Some babies have higher risk of serious jaundice:

  • The baby is born before 37 completed weeks of pregnancy
  • Baby with skin appearing to be yellowish even in the first 24 hours of life
  • Baby with siblings having severe neonatal jaundice
    Baby who has pale colored stools or dark urine
  • Baby who is not breastfed satisfactorily.  Babies may not get enough calories and water, both of which may contribute to jaundice
  • Baby with East Asian descent

What Happens If You Do Not Treat Severe Jaundice?
If bilirubin reaches a toxic level, it may cause deafness from damage to the part of the brain controlling hearing.

When To Call Doctor?
You should see the doctor immediately if:

  • Jaundice is noted during the first 24 hours of life
  • Baby is having fever over 37.8° C (100 ° F) rectally
  • Baby is not feeding well and the yellow color of skin and eyes deepens

How To Prevent Jaundice?
Nursing mother should breastfeed her baby 8 to 12 times a day for the first few days to encourage more bowel movements and therefore help keep the bilirubin level down.  If frequent feedings is not possible, you may want to feed your baby with formula as supplement.  Feed the baby more water to help decrease the bilirubin levels.  Do not give up on breast milk though because it is still the ideal food for your baby.  Continue to feed her once the bilirubin level is down.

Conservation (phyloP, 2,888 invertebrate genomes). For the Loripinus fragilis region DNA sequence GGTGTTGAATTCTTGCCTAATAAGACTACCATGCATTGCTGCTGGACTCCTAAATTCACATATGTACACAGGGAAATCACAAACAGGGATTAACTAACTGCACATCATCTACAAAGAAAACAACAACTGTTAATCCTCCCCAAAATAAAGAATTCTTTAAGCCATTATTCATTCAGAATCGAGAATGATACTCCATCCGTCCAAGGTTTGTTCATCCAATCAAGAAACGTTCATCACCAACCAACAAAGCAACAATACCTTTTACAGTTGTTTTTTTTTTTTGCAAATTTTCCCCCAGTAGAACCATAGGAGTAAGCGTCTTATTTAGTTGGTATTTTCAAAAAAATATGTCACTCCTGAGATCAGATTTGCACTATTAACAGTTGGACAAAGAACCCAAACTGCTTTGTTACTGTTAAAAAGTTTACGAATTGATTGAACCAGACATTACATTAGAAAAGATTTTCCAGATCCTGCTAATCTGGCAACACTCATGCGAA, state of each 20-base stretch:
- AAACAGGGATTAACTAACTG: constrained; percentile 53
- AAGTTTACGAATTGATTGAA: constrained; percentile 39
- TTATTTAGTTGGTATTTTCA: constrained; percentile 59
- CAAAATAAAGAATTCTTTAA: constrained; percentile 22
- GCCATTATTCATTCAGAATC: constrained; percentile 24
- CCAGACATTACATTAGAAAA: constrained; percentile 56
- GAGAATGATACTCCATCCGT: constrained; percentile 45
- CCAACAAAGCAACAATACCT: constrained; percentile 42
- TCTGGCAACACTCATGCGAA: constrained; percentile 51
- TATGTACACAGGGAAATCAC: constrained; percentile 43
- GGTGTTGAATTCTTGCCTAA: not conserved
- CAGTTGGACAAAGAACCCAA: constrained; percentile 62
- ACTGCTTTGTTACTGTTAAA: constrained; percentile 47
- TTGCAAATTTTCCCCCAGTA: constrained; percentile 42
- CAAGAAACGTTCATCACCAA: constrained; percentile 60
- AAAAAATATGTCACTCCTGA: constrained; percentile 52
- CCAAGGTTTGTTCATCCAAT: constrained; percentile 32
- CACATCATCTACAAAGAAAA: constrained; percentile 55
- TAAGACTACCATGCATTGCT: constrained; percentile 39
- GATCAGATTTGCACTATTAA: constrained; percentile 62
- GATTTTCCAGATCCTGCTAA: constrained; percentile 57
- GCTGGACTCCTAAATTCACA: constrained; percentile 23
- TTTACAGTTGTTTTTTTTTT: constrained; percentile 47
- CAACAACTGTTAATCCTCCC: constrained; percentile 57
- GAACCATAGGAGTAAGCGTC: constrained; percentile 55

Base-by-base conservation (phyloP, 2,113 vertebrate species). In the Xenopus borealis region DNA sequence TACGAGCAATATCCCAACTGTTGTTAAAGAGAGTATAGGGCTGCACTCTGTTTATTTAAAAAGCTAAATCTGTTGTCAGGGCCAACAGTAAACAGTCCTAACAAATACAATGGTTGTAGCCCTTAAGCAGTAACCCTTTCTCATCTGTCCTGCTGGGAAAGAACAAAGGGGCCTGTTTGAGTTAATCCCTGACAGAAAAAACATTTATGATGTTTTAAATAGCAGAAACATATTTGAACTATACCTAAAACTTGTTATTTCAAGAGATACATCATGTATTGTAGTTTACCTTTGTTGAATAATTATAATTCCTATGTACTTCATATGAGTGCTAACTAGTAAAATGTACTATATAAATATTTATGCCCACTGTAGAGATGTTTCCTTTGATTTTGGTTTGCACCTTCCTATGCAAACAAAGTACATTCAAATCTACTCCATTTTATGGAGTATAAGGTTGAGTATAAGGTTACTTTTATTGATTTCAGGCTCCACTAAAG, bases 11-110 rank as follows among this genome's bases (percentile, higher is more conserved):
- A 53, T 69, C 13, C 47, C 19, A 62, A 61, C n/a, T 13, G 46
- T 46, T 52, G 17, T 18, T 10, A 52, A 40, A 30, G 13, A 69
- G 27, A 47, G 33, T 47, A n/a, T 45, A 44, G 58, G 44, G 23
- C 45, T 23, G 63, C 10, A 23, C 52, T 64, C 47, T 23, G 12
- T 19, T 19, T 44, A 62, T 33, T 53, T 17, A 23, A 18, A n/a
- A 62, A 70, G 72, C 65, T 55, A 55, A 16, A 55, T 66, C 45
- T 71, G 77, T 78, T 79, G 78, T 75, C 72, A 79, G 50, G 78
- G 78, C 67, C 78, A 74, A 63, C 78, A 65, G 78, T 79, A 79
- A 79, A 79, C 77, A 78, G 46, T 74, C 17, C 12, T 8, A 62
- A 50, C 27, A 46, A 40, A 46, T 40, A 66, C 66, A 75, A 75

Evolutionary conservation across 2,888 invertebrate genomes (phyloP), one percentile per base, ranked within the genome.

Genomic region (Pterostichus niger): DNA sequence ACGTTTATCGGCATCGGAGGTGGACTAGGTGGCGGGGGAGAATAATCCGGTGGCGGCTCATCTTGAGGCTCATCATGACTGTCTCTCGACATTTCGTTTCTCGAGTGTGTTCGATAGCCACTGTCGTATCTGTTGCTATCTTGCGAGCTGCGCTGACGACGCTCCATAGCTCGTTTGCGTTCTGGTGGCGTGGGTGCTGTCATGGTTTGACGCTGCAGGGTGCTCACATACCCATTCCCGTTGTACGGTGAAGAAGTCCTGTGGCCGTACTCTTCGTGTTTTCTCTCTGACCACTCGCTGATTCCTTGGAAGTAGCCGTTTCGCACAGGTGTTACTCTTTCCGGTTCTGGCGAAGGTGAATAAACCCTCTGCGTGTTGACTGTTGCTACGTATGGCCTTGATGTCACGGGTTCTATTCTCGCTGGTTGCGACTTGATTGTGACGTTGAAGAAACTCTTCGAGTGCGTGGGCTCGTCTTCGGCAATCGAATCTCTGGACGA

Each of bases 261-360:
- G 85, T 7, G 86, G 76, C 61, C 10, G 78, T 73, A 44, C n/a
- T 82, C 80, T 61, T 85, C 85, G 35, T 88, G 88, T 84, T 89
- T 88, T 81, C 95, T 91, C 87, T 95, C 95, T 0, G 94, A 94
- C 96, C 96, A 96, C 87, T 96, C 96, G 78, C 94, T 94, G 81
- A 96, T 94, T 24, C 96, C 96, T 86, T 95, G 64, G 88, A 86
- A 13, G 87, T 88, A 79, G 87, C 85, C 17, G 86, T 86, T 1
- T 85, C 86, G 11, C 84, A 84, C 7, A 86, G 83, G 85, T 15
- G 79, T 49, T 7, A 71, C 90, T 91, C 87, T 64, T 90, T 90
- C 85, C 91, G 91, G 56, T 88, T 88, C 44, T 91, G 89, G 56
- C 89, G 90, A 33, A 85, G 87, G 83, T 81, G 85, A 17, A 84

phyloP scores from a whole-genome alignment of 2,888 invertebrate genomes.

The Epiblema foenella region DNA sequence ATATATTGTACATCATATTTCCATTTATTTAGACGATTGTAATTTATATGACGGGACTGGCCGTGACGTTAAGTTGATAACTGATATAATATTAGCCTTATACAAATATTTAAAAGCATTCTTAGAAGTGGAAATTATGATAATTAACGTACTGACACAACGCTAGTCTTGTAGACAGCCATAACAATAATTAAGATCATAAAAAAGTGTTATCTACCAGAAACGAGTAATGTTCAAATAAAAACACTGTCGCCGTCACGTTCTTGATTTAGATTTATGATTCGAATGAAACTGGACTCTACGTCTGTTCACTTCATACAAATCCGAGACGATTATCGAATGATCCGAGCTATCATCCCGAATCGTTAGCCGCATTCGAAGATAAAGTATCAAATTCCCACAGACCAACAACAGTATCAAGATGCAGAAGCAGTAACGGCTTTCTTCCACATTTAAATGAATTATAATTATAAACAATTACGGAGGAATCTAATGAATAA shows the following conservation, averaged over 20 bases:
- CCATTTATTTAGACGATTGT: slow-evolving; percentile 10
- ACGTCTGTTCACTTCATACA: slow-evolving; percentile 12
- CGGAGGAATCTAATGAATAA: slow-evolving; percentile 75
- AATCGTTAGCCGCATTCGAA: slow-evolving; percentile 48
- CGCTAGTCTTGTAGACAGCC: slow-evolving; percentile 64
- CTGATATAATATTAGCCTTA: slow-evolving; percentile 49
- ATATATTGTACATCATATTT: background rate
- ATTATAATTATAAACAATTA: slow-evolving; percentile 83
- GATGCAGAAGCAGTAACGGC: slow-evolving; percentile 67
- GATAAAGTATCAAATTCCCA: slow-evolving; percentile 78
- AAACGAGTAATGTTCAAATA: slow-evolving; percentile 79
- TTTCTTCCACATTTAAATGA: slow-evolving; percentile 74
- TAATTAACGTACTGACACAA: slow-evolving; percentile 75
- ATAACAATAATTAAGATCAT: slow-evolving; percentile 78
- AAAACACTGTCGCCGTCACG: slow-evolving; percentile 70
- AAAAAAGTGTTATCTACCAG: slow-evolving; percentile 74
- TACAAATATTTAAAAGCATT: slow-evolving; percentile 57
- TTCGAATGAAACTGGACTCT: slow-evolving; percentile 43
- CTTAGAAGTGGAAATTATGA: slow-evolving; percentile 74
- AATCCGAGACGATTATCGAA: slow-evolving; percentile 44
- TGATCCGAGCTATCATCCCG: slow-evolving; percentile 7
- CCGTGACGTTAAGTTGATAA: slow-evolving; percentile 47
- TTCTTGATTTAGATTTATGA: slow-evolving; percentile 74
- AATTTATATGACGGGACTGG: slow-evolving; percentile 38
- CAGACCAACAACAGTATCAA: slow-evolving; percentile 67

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Some mothers believe that by avoiding yellowish food or fruit during pregnancy, jaundice can be prevented.  It is just a myth.

How To Treat Jaundice?

Two common ways to bring down the bilirubin levels to avoid toxicity:

  • Phototherapy – Baby, wearing only a small diaper, will be put under a phototherapy light unit.  The baby wears shields to protect the eyes. The blue colored light convert the indirect bilirubin to a non-toxic product which can be easily eliminated in urine.  Phototherapy is safe.  Some babies develop mild skin rash which will go away when treatment is completed.

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  • Exchange Transfusion – This method is used as a last resort for baby who does not respond to phototherapy and continue to have rising bilirubin levels.  Baby’s blood is removed little by little and replaced with donor’s blood.  This method may pose risk of infection and other complications and therefore it is done in a newborn intensive care unit.

How about putting baby under sunlight? I do not recommend it even though exposing your baby to sunlight might help lower the bilirubin level.  This method only work if the baby is completely undressed.  Your baby will get cold because of lower antibody.  Furthermore, newborns should never be put in direct sunlight outside because they might get sunburned.  The darker color of the skin not necessarily indicates the jaundice has gone away though the skin appears dark and not yellowish.

Hopefully, after reading this post, as a parent, you will know what to do if you suspect your baby is jaundiced.

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Category: Health